[19] Assault, Criminal - Domestic Violence - Interfering With Reporting - Elements - Commission of Domestic Violence Offense. The commission of a domestic violence offense is an essential element of the offense of interfering with the reporting of domestic violence (RCW 9A.36.150); a conviction of a domestic violence offense is not required.

[20] Trial - Instructions - Adherence by Jury - Presumption - In General. A jury is presumed to follow the trial court's instructions.

[21] Criminal Law - Review - Reversal of Conviction - Effect on Companion Conviction. An appellate court's reversal of a conviction for an offense that served as a predicate for the conviction of a separate offense does not necessarily require reversal of the second conviction on the grounds of insufficient evidence.

Nature of Action: Prosecution for violating a no-contact order and for interfering with the reporting of domestic violence.

Superior Court: The Superior Court for Mason County, No. 99-1-00188-5, Toni A. Sheldon, J., on October 14, 1999, entered a judgment on a verdict of guilty of both counts. The jury also returned a special verdict in which it found that the conduct constituting the no-contact order violation was not an assault.

Court of Appeals: Holding that the charging document failed to allege all the essential elements of the interfering charge and that the elements instruction given at trial on the no-contact order charge was insufficient, the court reverses the conviction of violating a no-contact order and dismisses without prejudice the conviction of interfering with the reporting of domestic violence.

Thomas E. Doyle and Robert M. Quillian, for appellant (appointed counsel for appeal).

Gary P. Burleson, Prosecuting Attorney, and Carol L, Case, Deputy, for respondent.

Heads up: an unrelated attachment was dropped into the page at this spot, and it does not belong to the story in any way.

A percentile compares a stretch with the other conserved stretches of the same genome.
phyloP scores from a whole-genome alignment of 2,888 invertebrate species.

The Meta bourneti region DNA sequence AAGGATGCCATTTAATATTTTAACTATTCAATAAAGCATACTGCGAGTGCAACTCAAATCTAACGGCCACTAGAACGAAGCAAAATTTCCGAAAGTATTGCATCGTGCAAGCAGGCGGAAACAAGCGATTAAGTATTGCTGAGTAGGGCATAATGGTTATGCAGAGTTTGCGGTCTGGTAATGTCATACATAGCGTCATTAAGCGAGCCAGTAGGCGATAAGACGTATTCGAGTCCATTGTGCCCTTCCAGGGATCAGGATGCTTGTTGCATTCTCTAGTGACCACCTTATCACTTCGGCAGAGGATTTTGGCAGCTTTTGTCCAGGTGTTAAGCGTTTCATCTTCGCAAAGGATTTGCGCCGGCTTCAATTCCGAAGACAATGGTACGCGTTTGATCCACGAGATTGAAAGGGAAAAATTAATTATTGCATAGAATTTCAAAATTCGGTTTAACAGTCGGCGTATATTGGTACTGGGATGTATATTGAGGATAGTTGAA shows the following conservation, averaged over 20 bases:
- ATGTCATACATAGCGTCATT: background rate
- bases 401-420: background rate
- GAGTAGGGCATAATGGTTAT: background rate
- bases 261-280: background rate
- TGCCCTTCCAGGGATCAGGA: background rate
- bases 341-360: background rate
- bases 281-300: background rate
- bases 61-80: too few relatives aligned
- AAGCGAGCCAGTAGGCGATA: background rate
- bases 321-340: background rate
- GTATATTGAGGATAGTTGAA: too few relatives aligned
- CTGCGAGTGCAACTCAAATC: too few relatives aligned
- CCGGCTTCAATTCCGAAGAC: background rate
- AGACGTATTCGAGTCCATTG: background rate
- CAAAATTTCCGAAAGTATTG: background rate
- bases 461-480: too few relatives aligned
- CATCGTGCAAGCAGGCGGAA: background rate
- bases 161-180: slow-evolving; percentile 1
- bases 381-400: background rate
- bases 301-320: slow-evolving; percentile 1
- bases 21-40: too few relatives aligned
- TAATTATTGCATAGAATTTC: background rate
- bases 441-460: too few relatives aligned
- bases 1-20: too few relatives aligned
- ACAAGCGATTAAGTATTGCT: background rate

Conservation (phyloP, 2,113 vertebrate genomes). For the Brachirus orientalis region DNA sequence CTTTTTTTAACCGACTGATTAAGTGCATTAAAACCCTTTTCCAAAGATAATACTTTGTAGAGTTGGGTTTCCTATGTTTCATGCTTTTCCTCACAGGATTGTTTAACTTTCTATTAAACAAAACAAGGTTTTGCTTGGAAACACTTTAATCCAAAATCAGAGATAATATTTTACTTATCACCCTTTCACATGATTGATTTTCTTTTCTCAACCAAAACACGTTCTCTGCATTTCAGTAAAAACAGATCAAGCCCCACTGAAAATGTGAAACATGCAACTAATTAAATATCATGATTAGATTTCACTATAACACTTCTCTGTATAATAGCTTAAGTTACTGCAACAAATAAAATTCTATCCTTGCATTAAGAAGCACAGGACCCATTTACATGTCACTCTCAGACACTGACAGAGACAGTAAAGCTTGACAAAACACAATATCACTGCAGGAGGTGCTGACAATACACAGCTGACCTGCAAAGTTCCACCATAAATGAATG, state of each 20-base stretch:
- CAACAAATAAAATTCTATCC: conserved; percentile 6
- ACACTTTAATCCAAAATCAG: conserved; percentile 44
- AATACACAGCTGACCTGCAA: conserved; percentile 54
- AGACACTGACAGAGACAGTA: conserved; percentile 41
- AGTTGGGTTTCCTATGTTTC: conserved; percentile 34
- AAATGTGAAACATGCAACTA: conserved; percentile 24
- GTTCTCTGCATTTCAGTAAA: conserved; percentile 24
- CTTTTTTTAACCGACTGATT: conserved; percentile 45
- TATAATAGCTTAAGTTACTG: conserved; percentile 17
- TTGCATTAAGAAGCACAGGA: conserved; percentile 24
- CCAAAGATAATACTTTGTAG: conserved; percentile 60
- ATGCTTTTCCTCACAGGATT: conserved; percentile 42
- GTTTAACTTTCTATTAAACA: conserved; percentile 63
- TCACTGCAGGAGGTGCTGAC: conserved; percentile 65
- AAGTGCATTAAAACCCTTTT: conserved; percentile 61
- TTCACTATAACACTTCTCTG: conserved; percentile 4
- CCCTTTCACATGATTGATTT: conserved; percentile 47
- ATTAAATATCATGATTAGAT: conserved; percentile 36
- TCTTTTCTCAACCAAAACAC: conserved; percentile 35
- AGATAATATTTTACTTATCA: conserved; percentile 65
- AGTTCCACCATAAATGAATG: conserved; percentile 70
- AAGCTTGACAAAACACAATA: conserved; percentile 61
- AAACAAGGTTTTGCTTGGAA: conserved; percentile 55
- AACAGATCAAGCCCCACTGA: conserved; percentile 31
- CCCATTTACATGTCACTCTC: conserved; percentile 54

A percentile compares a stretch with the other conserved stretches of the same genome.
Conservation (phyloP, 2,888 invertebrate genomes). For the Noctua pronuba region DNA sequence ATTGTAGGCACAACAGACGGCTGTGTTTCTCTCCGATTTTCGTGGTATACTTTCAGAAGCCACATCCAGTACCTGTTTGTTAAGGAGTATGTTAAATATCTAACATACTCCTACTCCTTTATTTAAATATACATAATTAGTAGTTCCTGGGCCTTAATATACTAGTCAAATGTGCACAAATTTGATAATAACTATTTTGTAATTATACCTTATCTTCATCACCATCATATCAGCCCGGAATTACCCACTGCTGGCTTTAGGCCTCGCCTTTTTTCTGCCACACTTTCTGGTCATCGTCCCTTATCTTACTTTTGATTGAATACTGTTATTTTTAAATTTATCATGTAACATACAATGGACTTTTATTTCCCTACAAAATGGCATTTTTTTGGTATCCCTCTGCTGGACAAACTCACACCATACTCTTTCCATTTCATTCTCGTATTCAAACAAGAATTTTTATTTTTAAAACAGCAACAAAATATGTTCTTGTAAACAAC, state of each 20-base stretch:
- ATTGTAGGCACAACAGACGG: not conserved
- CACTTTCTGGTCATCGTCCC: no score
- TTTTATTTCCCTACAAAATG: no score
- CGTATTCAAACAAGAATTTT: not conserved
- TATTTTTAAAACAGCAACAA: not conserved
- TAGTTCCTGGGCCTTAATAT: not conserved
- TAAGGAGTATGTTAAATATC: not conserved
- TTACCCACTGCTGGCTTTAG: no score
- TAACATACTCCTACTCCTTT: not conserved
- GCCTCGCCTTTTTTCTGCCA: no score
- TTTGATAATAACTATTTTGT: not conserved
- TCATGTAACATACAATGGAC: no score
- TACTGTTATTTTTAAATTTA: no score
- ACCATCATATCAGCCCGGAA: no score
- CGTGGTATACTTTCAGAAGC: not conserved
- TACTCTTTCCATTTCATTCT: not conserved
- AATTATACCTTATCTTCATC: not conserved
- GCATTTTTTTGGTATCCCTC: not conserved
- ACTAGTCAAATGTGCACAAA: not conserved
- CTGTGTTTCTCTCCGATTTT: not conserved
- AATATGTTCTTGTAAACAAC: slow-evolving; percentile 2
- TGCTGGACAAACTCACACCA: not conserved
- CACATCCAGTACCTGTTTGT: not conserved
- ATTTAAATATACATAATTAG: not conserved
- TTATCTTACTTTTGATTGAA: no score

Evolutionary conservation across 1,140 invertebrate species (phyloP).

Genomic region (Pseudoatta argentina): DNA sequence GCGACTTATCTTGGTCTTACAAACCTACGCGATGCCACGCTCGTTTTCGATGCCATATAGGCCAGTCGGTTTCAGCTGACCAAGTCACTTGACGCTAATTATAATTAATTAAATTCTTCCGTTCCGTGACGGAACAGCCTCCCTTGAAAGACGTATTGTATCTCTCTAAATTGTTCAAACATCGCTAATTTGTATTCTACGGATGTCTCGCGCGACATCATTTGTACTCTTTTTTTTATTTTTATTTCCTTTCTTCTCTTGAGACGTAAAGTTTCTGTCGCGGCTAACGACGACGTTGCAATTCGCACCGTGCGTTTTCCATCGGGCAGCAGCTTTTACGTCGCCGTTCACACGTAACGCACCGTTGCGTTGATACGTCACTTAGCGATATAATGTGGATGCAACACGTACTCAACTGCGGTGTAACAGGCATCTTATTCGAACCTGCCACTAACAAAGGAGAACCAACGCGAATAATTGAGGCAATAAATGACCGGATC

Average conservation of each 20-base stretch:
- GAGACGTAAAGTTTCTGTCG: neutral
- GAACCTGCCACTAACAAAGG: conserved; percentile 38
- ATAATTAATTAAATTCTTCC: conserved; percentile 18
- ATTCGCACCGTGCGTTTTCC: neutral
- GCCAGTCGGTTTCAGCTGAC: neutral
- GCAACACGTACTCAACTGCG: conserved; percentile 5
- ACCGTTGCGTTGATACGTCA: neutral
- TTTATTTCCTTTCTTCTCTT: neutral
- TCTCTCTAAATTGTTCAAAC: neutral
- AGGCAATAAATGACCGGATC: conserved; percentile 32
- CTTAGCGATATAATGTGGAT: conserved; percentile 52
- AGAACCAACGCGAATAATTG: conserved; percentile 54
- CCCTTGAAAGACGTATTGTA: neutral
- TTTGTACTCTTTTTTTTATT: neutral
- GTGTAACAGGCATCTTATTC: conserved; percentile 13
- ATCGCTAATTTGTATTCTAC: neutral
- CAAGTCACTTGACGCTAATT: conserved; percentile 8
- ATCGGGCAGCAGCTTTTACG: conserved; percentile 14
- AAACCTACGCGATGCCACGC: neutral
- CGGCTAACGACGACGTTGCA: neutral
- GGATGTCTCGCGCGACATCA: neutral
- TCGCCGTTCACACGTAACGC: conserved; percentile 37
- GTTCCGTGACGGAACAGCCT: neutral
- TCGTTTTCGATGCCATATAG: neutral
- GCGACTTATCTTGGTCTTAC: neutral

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SEINFELD, J. - Kyle D. Clowes appeals his convictions for interfering with the reporting of domestic violence and for violating a no-contact order. Clowes contends that the charging information and jury instructions were defective. We agree and, thus, reverse one conviction and dismiss the other.

FACTS

On May 29, 1999, Tiffany Thomas had an argument with Clowes, the father of her youngest child. Thomas later told the police that Clowes had spit in her face three times and slapped her in the mouth.

During the argument, Clowes disconnected the phone to prevent Thomas from using it. In addition, when Thomas made several attempts to leave, Clowes blocked her way. And when Thomas told her daughter to go next door, thereby suggesting that the girl call the police, Clowes stood in front of the child and said, "she didn't need to call the cops because if you do, your dad will go to jail." Report of Proceedings at 30.

At the time of the incident, there was a no-contact order in effect between Thomas and Clowes. Clowes told the police that he believed but was not sure that a no-contact order was in effect.